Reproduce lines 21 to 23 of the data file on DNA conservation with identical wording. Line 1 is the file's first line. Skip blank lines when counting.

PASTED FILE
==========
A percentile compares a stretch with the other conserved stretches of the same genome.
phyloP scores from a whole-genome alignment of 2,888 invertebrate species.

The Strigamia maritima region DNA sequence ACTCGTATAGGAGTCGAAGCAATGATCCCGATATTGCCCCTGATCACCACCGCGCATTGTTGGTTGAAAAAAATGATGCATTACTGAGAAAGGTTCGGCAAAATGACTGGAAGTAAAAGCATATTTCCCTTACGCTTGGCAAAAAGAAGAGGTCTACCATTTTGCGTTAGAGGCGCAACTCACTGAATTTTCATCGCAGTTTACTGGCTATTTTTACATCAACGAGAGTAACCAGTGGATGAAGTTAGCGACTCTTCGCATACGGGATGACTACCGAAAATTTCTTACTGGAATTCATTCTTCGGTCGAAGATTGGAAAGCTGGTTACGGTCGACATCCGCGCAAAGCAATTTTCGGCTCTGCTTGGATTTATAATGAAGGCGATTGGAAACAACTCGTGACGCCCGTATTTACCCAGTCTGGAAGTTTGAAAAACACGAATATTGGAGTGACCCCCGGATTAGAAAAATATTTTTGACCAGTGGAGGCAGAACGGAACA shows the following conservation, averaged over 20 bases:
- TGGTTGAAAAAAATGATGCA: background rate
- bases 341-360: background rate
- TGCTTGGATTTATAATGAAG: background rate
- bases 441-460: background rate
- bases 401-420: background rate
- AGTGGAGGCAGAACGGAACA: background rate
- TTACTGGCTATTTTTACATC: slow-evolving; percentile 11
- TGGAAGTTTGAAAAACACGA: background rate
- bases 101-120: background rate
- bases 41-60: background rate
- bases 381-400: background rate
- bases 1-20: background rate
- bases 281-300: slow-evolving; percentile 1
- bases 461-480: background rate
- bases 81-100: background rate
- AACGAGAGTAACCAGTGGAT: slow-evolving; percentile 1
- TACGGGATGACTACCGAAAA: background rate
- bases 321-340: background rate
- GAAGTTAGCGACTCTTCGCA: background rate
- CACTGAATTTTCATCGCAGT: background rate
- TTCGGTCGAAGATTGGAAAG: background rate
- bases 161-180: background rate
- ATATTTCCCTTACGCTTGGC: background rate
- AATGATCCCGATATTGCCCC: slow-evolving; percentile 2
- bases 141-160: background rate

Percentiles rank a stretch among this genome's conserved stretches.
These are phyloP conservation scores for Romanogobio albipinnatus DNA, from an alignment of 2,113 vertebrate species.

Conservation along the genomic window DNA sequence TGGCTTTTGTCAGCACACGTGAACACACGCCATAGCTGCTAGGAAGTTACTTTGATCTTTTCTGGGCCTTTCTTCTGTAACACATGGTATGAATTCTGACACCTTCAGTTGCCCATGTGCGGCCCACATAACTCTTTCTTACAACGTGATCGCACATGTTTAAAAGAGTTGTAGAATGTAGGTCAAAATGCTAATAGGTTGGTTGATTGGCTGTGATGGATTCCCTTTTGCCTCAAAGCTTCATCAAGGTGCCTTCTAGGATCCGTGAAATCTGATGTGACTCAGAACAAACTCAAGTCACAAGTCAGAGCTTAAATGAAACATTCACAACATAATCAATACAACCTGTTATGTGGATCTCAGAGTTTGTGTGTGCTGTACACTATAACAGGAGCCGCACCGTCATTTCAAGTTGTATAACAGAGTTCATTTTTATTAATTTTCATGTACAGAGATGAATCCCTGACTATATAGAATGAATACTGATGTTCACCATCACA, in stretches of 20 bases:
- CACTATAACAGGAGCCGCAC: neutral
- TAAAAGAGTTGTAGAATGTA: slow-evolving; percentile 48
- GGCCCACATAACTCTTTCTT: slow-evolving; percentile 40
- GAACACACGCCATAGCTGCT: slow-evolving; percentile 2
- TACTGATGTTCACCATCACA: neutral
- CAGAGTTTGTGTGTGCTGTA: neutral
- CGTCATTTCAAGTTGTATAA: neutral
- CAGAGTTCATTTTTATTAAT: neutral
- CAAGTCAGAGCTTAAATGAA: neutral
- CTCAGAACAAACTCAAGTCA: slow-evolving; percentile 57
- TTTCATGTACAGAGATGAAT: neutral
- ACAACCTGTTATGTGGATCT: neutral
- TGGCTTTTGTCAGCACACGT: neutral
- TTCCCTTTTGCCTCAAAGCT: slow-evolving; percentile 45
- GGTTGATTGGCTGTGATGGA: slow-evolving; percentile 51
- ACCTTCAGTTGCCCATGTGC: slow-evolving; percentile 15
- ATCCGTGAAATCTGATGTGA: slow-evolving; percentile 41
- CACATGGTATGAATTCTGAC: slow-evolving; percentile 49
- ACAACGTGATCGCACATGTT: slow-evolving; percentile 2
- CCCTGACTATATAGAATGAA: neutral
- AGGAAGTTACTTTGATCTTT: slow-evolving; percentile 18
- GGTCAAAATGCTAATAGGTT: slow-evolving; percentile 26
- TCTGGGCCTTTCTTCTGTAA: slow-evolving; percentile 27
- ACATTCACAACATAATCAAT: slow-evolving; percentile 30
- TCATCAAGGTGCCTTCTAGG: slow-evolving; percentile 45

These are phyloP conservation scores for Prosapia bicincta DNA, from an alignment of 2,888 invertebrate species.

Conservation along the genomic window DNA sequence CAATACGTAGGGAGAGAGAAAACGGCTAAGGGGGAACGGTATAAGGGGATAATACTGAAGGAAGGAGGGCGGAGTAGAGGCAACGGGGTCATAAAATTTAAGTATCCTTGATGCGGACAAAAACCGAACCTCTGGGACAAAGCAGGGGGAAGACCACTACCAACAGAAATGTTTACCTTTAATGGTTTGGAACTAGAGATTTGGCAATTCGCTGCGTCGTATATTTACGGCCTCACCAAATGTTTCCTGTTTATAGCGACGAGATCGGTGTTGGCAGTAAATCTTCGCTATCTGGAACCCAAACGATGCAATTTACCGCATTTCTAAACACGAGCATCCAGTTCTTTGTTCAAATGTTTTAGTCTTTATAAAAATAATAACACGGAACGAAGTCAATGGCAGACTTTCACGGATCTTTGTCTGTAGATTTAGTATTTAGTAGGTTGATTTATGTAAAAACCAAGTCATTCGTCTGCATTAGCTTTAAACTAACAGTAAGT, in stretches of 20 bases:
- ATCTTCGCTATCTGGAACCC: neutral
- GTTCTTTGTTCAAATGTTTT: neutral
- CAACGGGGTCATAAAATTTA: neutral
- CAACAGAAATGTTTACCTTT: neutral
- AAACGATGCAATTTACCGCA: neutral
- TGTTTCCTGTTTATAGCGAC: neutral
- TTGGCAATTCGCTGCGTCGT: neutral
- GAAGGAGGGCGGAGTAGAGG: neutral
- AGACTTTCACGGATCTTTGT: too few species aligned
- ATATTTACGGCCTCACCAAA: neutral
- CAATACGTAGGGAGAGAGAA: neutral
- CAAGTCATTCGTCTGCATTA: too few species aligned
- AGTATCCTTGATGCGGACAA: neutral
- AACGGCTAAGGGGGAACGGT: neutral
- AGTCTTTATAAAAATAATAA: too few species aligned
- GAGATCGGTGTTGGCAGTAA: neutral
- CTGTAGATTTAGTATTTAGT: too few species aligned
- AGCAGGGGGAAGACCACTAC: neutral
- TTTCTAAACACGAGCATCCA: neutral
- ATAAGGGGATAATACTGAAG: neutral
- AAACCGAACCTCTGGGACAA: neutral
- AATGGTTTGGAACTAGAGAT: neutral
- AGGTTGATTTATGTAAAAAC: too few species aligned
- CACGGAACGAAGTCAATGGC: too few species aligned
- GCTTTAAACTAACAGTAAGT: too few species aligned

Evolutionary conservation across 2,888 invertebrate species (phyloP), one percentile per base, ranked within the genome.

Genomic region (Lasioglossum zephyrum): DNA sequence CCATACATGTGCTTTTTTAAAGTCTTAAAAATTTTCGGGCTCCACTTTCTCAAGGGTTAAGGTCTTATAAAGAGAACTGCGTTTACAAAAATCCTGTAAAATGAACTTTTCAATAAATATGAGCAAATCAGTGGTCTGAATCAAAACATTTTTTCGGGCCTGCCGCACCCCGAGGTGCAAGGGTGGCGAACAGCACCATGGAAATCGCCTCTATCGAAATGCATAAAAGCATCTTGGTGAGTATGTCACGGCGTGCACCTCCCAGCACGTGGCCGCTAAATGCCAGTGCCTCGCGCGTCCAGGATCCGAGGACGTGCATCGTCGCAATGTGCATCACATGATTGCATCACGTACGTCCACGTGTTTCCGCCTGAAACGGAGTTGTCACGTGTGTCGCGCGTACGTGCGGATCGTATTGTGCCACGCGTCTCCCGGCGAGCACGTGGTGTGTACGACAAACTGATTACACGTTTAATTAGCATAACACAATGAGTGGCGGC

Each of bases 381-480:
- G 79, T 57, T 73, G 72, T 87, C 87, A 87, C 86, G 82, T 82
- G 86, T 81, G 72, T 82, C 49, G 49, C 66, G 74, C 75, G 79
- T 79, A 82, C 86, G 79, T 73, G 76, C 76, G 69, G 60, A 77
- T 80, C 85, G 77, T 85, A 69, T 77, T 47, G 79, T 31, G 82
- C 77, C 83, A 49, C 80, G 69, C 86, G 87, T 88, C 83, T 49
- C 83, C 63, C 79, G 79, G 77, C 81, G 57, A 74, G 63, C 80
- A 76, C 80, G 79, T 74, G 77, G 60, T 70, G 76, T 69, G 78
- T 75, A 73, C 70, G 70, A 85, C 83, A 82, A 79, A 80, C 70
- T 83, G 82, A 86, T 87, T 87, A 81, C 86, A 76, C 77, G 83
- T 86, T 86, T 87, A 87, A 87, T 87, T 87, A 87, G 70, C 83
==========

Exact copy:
- bases 321-340: background rate
- GAAGTTAGCGACTCTTCGCA: background rate
- CACTGAATTTTCATCGCAGT: background rate